Maintaining Your Blade

When it comes to pencil sharpeners, the actual sharpening blade is one of the first things to encounter issues. While this is cause for many to throw it out and buy a completely new sharpener, lots of folks don’t realize just how easy it is to fix the blade themselves. Even if you’re not in the least bit handy, the below tips can save you the cost of a full pencil sharpener in under twenty minutes. There’s simply no need to throw fifty dollars down on a new, extravagant pencil sharpener when you can save your current one. Now, without further ado, let’s get that pencil sharpener fixed up.

Diagnosing the Problem

  1. Fixing up your blade won’t do a whole lot if it’s not the reason why your sharpener hasn’t been working so well as of late. Let’s take a look at some of the symptoms of a dull blade.
  2. You feel lots of resistance when sharpening a pencil.
  3. Pencils take longer to sharpen than usual or won’t sharpen at all.
  4. Your lead keeps breaking.
  5. Your pencil’s wood around the sharpened bit comes out looking choppy with various angles cut into it.

If you’re experiencing any of these above issues, you’re likely dealing with a dull blade. Now that we’re sure our blade is, in fact, dull, let’s take a look at what we can do about it.

Replace the Blade

Some manufacturers will actually sell single blades which can be bought separately from pencil sharpeners. While this is typically the cheapest option, you’ll no doubt experience the same issue all over again with your new blade come time. It will merely postpone the issue, causing you to buy more replacement parts later on down the road. Still, this method is much cheaper than buying a whole new pencil sharpener.

Once you receive your replacement, follow the manufacturer’s instructions to safely take out the last blade and put the new one in. If it doesn’t come with instructions, there are a few general rules to follow:

  1. Electric sharpeners should be unplugged beforehand.
  2. You’ll need a small screwdriver, typically a Phillip’s head, though it may vary from product to product.
  3. Open up your pencil sharpener (if applicable).
  4. Unscrew the blade currently attached to the sharpener.
  5. Screw in the new blade in the exact same position the old one was in.
  6. Sharpen the Blade

While the materials required to sharpen your blade may come with an initial cost, you’ll likely never need to spend a dime on the process again, saving you money in the long run. Another advantage to this method is you won’t have to wait for new blades to come in the mail, as you’ll be able to sharpen your current one whenever you’d like.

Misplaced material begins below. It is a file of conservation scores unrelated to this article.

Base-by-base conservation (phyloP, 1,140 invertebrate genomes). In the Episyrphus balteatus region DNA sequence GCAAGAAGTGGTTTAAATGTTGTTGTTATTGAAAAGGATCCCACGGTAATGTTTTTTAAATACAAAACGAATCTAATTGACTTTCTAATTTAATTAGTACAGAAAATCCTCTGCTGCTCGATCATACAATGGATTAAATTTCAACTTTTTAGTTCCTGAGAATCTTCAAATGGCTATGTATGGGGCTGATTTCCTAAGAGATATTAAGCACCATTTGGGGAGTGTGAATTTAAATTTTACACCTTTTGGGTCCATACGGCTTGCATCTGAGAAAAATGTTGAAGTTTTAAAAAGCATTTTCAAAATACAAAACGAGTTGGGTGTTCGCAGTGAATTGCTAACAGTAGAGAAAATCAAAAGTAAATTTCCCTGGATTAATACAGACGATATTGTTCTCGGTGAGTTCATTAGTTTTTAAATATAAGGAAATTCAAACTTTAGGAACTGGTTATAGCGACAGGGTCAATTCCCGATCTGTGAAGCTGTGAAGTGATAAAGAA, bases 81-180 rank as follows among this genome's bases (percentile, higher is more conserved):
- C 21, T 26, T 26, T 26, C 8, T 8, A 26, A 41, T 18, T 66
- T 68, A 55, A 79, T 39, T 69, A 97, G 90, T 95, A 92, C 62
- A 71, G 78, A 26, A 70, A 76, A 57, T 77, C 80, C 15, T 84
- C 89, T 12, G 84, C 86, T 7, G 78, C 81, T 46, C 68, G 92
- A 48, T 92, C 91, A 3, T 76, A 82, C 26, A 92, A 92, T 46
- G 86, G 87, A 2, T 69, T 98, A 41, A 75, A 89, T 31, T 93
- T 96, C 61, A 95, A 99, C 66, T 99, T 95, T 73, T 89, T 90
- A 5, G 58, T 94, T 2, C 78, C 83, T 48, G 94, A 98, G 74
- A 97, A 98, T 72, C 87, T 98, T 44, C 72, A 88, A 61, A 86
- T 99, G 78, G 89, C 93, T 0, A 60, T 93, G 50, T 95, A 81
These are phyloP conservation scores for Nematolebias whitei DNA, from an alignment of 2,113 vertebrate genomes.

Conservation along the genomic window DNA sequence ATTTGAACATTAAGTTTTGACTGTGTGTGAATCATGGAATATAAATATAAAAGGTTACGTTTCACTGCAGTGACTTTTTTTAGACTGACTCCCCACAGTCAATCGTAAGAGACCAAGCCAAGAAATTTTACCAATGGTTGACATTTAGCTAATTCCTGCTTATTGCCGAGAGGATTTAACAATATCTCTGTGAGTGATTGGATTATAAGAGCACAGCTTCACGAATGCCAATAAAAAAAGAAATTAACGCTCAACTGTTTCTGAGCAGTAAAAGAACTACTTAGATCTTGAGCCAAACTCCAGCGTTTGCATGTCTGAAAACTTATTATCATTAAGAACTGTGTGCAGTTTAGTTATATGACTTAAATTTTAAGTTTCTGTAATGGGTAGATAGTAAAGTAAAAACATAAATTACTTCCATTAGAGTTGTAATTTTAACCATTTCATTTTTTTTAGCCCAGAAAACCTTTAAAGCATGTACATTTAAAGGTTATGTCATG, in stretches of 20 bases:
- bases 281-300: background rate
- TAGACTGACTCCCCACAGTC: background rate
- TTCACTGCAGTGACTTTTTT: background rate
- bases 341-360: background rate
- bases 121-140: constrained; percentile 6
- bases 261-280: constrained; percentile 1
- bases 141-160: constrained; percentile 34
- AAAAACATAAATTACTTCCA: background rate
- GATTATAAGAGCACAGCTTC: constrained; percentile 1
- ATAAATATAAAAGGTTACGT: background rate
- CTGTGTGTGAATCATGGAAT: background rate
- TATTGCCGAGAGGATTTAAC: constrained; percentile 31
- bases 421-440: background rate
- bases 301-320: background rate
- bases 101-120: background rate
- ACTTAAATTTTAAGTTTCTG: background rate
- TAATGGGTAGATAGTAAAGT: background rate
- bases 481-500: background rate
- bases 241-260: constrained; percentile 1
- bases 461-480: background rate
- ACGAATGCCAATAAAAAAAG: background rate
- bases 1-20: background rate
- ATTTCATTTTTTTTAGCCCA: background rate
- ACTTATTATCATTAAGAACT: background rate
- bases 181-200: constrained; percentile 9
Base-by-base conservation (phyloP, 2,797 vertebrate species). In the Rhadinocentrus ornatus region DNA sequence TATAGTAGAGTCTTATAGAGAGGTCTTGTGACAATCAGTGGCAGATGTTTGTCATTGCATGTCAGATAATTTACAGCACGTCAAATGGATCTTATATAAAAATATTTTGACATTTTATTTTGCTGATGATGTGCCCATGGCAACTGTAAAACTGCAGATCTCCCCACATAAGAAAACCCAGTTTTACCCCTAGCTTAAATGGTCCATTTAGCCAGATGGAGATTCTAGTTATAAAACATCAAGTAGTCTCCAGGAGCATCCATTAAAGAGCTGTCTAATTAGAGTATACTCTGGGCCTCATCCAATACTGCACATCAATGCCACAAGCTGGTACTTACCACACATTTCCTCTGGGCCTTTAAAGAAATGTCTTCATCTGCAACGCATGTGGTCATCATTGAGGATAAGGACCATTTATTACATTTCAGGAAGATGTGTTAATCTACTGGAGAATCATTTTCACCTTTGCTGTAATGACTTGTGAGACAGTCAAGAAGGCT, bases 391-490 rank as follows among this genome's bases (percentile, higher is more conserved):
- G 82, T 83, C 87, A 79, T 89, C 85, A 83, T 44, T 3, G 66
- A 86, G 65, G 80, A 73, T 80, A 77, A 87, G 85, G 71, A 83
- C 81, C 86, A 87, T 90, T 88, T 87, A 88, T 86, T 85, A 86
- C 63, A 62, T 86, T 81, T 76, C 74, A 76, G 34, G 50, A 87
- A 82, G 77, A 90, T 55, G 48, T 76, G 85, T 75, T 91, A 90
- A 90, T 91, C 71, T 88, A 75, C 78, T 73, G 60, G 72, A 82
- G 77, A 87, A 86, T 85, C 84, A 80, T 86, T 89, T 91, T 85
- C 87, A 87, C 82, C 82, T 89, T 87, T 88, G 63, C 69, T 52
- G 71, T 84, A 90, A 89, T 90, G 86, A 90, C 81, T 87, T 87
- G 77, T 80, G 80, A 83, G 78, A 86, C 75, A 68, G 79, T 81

To undertake this process, you’ll need a whetstone with lots of surface area on at least two sides (a typical knife sharpener will likely not do the trick) and some sort of thick, tough work gloves that you know a blade won’t be able to cut through.

After unscrewing and removing the blade (without wearing gloves), you’ll want to simply place it directly on one of the two largest sides on your whetstone. After doing do, you’ll need to put on your gloves. Now, just slide the blade from one end of the whetstone to the other, applying light pressure with the palm of your hand all the while. Once the blade has made it’s way to the end of the stone, pick it up and place it back at the beginning to repeat the process.

It’s important to make sure that when you’re undertaking this process, the sharp part of the blade is facing the rear (if you’re sliding the blade from left to right, the sharp end should be on the left). Also, the face of the blade which features an angle (the angle responsible for making it sharp) should always be facing down, as this is the portion we want to sharpen. Lastly, when putting pressure on the blade with your palm, make sure to apply the most pressure to the rear, where the sharp bit is. If this is proving difficult, try using your thumb instead of your palm.


  1. When holding a blade, make sure to grab it with your thumb and forefinger on the two sides which don’t feature a sharp bit.
  2. When screwing your blade back in, make sure it’s tight, otherwise your sharpener will preform poorly.
  3. Never even think about opening up an electric sharpener while it’s plugged in. Battery-operated sharpeners should have their batteries taken out.